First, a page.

In our survey, the respondents indicated curiosity, good product reviews and ineffectiveness of conventional treatment as the most common reasons for using CAM. In the study by Clark et al., patients with psoriasis admitted that they received most of the information about CAM from mass media, friends and relatives, and their own ‘experience’. For 10 patients, CAM was recommended by other psoriasis patients and for three by healthcare professionals. The median estimated amount of money spent by one patient on CAM was £101–500, although for 6 patients it was £1000 [10]. In this study, as a source of knowledge about CAM, the respondents most often reported the Internet and information obtained from other patients with psoriasis. Only individual patients mentioned doctors as their source of knowledge about CAM. 58.2% of the respondents said that the average monthly expenses for CAM were less than PLN 100, while for 4.5% they were greater than PLN 1000. Murphy et al. asked 218 people with psoriasis whether they would recommend CAM to other people with psoriasis. 42.66% of the respondents answered yes, 18.81% answered no, and 38.53% were unsure [11]. In our survey, 56.7% of the respondents were very dissatisfied with the effects of CAM, whereas 6% were satisfied or very satisfied.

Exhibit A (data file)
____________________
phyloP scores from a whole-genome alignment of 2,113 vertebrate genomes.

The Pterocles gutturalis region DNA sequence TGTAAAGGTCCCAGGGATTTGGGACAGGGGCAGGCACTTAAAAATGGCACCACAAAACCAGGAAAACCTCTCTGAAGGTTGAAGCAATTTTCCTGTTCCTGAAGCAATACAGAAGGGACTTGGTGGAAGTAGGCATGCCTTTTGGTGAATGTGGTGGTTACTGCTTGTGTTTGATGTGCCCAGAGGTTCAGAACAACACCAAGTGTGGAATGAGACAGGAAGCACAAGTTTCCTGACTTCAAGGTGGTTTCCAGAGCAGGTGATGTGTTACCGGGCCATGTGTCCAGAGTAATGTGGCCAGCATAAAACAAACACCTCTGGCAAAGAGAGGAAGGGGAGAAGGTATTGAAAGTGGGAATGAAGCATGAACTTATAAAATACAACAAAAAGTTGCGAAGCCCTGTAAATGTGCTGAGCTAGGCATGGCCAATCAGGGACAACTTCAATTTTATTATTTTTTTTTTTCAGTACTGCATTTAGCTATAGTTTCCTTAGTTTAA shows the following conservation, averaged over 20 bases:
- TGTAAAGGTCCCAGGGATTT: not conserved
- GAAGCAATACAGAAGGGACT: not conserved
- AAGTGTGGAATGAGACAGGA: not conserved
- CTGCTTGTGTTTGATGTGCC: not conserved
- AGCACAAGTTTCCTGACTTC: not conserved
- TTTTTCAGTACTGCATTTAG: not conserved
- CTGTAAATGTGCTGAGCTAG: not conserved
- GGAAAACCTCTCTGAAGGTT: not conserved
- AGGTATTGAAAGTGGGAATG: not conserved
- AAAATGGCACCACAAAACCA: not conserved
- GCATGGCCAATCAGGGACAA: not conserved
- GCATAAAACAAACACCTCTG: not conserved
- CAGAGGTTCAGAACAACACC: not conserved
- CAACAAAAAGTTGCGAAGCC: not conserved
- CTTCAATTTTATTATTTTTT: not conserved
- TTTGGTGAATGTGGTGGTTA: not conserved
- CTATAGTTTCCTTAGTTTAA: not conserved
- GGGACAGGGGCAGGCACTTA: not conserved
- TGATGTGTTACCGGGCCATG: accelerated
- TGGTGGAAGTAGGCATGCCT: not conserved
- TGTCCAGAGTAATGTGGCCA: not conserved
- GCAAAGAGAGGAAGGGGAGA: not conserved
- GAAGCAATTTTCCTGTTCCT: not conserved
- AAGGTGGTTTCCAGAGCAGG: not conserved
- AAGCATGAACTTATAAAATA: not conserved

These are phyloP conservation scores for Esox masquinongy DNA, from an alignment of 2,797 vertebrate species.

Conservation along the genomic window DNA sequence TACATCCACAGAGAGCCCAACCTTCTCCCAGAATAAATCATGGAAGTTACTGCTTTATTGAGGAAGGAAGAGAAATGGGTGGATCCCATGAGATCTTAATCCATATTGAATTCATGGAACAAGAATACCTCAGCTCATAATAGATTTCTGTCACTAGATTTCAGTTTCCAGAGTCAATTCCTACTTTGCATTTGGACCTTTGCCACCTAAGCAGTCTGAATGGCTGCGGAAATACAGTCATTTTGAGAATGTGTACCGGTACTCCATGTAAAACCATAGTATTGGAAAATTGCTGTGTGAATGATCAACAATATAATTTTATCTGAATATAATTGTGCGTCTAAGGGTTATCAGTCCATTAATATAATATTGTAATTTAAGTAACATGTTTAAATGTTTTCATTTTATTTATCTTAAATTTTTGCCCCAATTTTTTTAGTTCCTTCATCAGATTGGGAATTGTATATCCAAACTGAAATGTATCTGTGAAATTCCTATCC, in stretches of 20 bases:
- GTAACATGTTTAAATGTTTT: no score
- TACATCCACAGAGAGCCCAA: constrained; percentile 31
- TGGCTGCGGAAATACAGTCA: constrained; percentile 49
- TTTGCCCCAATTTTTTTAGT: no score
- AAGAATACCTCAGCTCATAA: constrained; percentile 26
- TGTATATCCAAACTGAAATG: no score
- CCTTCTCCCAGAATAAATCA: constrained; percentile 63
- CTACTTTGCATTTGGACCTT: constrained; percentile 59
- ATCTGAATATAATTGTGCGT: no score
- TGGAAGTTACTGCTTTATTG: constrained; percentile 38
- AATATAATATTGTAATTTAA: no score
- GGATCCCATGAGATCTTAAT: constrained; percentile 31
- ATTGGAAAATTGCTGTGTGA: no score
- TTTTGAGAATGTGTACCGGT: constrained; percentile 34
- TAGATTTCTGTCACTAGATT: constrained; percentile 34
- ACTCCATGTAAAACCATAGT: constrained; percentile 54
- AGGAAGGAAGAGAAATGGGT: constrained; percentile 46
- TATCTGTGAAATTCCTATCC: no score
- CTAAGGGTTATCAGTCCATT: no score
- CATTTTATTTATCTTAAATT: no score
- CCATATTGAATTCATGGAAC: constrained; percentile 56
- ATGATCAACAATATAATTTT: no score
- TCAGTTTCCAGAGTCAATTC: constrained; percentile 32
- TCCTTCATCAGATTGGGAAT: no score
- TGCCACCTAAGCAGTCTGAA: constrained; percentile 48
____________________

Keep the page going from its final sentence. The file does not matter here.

A systematic review of 57 trials and three meta-analyses carried out by Caresse Gamret et al. showed that indigo naturalis, curcumin, dietary modification, fish oil, meditation, and acupuncture appeared to be the most effective in the treatment of plaque psoriasis [3]. In their review of CAM efficacy, Talbott et al. also point to the effectiveness of some herbal therapies (Mahonia aquifolium and indigo naturalis), fish oil, mind/body interventions, and Dead Sea climatotherapy [5]. What should be highlighted is that CAM is widely used by patients in different fields of medicine, and its use is constantly growing. According to the National Centre for Complementary and Integrative Health (NCCIH), CAM is most commonly used by American adults for musculoskeletal problems [4]. Augustyniuk et al. showed in their study the frequent use of CAM by patients with cancer, who were undergoing chemotherapy [12]. In the study by Hung et al. 269 out of all patients with gastrointestinal diseases (44%) declared the use of CAM [13]. See et al. demonstrated in their study that CAM was widely used by patients with psoriasis, but also in various other dermatoses, among others, acne, eczema, and alopecia [14].